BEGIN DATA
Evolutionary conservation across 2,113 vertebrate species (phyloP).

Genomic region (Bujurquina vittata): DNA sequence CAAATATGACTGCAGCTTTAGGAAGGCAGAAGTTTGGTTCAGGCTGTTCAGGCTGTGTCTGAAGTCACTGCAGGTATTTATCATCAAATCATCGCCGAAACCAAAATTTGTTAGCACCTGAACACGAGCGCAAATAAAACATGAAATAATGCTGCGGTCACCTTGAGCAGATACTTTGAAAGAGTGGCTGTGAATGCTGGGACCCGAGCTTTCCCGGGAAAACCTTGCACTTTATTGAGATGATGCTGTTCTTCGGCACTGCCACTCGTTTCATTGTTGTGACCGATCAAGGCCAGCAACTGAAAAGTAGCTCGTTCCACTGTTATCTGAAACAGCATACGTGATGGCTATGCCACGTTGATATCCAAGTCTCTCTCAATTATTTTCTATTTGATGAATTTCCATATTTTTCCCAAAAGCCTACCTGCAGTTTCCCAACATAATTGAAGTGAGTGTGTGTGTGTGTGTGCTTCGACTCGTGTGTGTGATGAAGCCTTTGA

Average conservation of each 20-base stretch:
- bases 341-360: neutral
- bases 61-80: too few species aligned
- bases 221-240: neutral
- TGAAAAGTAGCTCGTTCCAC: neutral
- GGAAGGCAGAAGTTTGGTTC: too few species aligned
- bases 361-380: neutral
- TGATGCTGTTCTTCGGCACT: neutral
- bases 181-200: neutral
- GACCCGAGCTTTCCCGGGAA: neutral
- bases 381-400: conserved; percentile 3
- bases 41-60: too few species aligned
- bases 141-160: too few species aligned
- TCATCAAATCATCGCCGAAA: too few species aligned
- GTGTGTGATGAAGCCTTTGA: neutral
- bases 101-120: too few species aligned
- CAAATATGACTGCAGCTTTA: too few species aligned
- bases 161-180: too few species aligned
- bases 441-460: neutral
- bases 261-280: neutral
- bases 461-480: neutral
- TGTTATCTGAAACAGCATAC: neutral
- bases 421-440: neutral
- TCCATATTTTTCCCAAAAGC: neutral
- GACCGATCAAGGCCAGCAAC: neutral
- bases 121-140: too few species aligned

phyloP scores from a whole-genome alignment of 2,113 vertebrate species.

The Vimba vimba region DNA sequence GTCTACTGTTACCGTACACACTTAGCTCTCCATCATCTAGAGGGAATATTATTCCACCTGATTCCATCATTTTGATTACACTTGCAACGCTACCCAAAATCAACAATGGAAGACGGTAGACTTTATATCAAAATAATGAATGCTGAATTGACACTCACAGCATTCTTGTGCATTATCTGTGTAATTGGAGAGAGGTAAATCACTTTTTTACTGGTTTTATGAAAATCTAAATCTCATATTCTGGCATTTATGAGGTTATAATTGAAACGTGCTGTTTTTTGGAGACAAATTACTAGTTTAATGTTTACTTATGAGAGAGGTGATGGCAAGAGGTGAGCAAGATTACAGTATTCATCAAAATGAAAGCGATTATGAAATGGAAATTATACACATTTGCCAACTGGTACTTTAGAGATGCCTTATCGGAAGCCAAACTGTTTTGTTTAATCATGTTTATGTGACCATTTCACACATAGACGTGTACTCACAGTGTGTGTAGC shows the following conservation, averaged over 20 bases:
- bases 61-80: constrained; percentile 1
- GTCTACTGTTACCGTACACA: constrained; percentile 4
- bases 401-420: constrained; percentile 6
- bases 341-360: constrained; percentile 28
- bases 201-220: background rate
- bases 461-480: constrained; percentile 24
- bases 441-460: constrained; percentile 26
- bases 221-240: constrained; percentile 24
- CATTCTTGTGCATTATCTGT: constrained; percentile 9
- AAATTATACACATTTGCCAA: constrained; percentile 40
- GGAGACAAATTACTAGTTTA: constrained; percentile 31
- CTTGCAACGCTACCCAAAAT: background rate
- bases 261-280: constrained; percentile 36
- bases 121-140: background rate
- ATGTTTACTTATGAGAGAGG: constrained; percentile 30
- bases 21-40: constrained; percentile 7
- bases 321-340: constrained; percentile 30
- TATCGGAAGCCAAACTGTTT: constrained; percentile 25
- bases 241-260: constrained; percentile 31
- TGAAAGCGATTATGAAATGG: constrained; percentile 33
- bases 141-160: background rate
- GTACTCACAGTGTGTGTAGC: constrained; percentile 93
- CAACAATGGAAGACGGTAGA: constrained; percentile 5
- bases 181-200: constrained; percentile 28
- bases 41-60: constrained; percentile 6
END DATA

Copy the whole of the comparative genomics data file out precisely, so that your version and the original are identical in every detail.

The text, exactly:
Evolutionary conservation across 2,113 vertebrate species (phyloP).

Genomic region (Bujurquina vittata): DNA sequence CAAATATGACTGCAGCTTTAGGAAGGCAGAAGTTTGGTTCAGGCTGTTCAGGCTGTGTCTGAAGTCACTGCAGGTATTTATCATCAAATCATCGCCGAAACCAAAATTTGTTAGCACCTGAACACGAGCGCAAATAAAACATGAAATAATGCTGCGGTCACCTTGAGCAGATACTTTGAAAGAGTGGCTGTGAATGCTGGGACCCGAGCTTTCCCGGGAAAACCTTGCACTTTATTGAGATGATGCTGTTCTTCGGCACTGCCACTCGTTTCATTGTTGTGACCGATCAAGGCCAGCAACTGAAAAGTAGCTCGTTCCACTGTTATCTGAAACAGCATACGTGATGGCTATGCCACGTTGATATCCAAGTCTCTCTCAATTATTTTCTATTTGATGAATTTCCATATTTTTCCCAAAAGCCTACCTGCAGTTTCCCAACATAATTGAAGTGAGTGTGTGTGTGTGTGTGCTTCGACTCGTGTGTGTGATGAAGCCTTTGA

Average conservation of each 20-base stretch:
- bases 341-360: neutral
- bases 61-80: too few species aligned
- bases 221-240: neutral
- TGAAAAGTAGCTCGTTCCAC: neutral
- GGAAGGCAGAAGTTTGGTTC: too few species aligned
- bases 361-380: neutral
- TGATGCTGTTCTTCGGCACT: neutral
- bases 181-200: neutral
- GACCCGAGCTTTCCCGGGAA: neutral
- bases 381-400: conserved; percentile 3
- bases 41-60: too few species aligned
- bases 141-160: too few species aligned
- TCATCAAATCATCGCCGAAA: too few species aligned
- GTGTGTGATGAAGCCTTTGA: neutral
- bases 101-120: too few species aligned
- CAAATATGACTGCAGCTTTA: too few species aligned
- bases 161-180: too few species aligned
- bases 441-460: neutral
- bases 261-280: neutral
- bases 461-480: neutral
- TGTTATCTGAAACAGCATAC: neutral
- bases 421-440: neutral
- TCCATATTTTTCCCAAAAGC: neutral
- GACCGATCAAGGCCAGCAAC: neutral
- bases 121-140: too few species aligned

phyloP scores from a whole-genome alignment of 2,113 vertebrate species.

The Vimba vimba region DNA sequence GTCTACTGTTACCGTACACACTTAGCTCTCCATCATCTAGAGGGAATATTATTCCACCTGATTCCATCATTTTGATTACACTTGCAACGCTACCCAAAATCAACAATGGAAGACGGTAGACTTTATATCAAAATAATGAATGCTGAATTGACACTCACAGCATTCTTGTGCATTATCTGTGTAATTGGAGAGAGGTAAATCACTTTTTTACTGGTTTTATGAAAATCTAAATCTCATATTCTGGCATTTATGAGGTTATAATTGAAACGTGCTGTTTTTTGGAGACAAATTACTAGTTTAATGTTTACTTATGAGAGAGGTGATGGCAAGAGGTGAGCAAGATTACAGTATTCATCAAAATGAAAGCGATTATGAAATGGAAATTATACACATTTGCCAACTGGTACTTTAGAGATGCCTTATCGGAAGCCAAACTGTTTTGTTTAATCATGTTTATGTGACCATTTCACACATAGACGTGTACTCACAGTGTGTGTAGC shows the following conservation, averaged over 20 bases:
- bases 61-80: constrained; percentile 1
- GTCTACTGTTACCGTACACA: constrained; percentile 4
- bases 401-420: constrained; percentile 6
- bases 341-360: constrained; percentile 28
- bases 201-220: background rate
- bases 461-480: constrained; percentile 24
- bases 441-460: constrained; percentile 26
- bases 221-240: constrained; percentile 24
- CATTCTTGTGCATTATCTGT: constrained; percentile 9
- AAATTATACACATTTGCCAA: constrained; percentile 40
- GGAGACAAATTACTAGTTTA: constrained; percentile 31
- CTTGCAACGCTACCCAAAAT: background rate
- bases 261-280: constrained; percentile 36
- bases 121-140: background rate
- ATGTTTACTTATGAGAGAGG: constrained; percentile 30
- bases 21-40: constrained; percentile 7
- bases 321-340: constrained; percentile 30
- TATCGGAAGCCAAACTGTTT: constrained; percentile 25
- bases 241-260: constrained; percentile 31
- TGAAAGCGATTATGAAATGG: constrained; percentile 33
- bases 141-160: background rate
- GTACTCACAGTGTGTGTAGC: constrained; percentile 93
- CAACAATGGAAGACGGTAGA: constrained; percentile 5
- bases 181-200: constrained; percentile 28
- bases 41-60: constrained; percentile 6